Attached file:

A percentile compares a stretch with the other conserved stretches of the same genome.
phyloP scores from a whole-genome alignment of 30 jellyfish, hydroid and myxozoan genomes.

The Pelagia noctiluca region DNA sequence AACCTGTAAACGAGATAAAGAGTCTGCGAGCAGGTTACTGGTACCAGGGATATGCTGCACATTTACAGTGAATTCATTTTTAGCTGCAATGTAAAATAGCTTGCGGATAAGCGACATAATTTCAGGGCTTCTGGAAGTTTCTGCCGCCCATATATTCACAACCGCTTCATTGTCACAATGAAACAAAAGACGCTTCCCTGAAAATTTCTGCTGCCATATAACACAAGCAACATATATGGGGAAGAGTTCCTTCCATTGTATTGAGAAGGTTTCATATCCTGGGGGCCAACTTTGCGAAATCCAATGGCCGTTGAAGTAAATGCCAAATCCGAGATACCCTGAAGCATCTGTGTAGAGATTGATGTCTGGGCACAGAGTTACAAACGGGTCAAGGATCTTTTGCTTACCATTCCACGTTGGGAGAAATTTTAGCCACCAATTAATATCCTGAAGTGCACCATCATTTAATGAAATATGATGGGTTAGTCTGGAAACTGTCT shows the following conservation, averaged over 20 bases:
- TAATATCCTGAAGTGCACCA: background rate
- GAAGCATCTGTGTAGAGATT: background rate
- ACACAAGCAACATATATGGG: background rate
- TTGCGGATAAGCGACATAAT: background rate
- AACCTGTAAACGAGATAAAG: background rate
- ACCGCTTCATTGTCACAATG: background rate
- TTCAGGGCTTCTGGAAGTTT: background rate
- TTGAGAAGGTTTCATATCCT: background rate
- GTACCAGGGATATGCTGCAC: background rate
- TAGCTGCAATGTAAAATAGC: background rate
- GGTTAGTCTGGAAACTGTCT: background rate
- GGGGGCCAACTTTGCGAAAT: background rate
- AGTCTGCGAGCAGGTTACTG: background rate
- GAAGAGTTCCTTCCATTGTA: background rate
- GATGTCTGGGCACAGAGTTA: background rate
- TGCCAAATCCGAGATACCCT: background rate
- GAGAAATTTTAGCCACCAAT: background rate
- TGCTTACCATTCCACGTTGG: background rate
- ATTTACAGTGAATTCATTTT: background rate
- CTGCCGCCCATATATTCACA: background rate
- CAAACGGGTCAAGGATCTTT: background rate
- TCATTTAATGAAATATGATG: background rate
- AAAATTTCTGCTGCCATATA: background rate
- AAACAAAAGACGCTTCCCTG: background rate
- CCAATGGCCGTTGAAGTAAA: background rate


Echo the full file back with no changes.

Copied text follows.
A percentile compares a stretch with the other conserved stretches of the same genome.
phyloP scores from a whole-genome alignment of 30 jellyfish, hydroid and myxozoan genomes.

The Pelagia noctiluca region DNA sequence AACCTGTAAACGAGATAAAGAGTCTGCGAGCAGGTTACTGGTACCAGGGATATGCTGCACATTTACAGTGAATTCATTTTTAGCTGCAATGTAAAATAGCTTGCGGATAAGCGACATAATTTCAGGGCTTCTGGAAGTTTCTGCCGCCCATATATTCACAACCGCTTCATTGTCACAATGAAACAAAAGACGCTTCCCTGAAAATTTCTGCTGCCATATAACACAAGCAACATATATGGGGAAGAGTTCCTTCCATTGTATTGAGAAGGTTTCATATCCTGGGGGCCAACTTTGCGAAATCCAATGGCCGTTGAAGTAAATGCCAAATCCGAGATACCCTGAAGCATCTGTGTAGAGATTGATGTCTGGGCACAGAGTTACAAACGGGTCAAGGATCTTTTGCTTACCATTCCACGTTGGGAGAAATTTTAGCCACCAATTAATATCCTGAAGTGCACCATCATTTAATGAAATATGATGGGTTAGTCTGGAAACTGTCT shows the following conservation, averaged over 20 bases:
- TAATATCCTGAAGTGCACCA: background rate
- GAAGCATCTGTGTAGAGATT: background rate
- ACACAAGCAACATATATGGG: background rate
- TTGCGGATAAGCGACATAAT: background rate
- AACCTGTAAACGAGATAAAG: background rate
- ACCGCTTCATTGTCACAATG: background rate
- TTCAGGGCTTCTGGAAGTTT: background rate
- TTGAGAAGGTTTCATATCCT: background rate
- GTACCAGGGATATGCTGCAC: background rate
- TAGCTGCAATGTAAAATAGC: background rate
- GGTTAGTCTGGAAACTGTCT: background rate
- GGGGGCCAACTTTGCGAAAT: background rate
- AGTCTGCGAGCAGGTTACTG: background rate
- GAAGAGTTCCTTCCATTGTA: background rate
- GATGTCTGGGCACAGAGTTA: background rate
- TGCCAAATCCGAGATACCCT: background rate
- GAGAAATTTTAGCCACCAAT: background rate
- TGCTTACCATTCCACGTTGG: background rate
- ATTTACAGTGAATTCATTTT: background rate
- CTGCCGCCCATATATTCACA: background rate
- CAAACGGGTCAAGGATCTTT: background rate
- TCATTTAATGAAATATGATG: background rate
- AAAATTTCTGCTGCCATATA: background rate
- AAACAAAAGACGCTTCCCTG: background rate
- CCAATGGCCGTTGAAGTAAA: background rate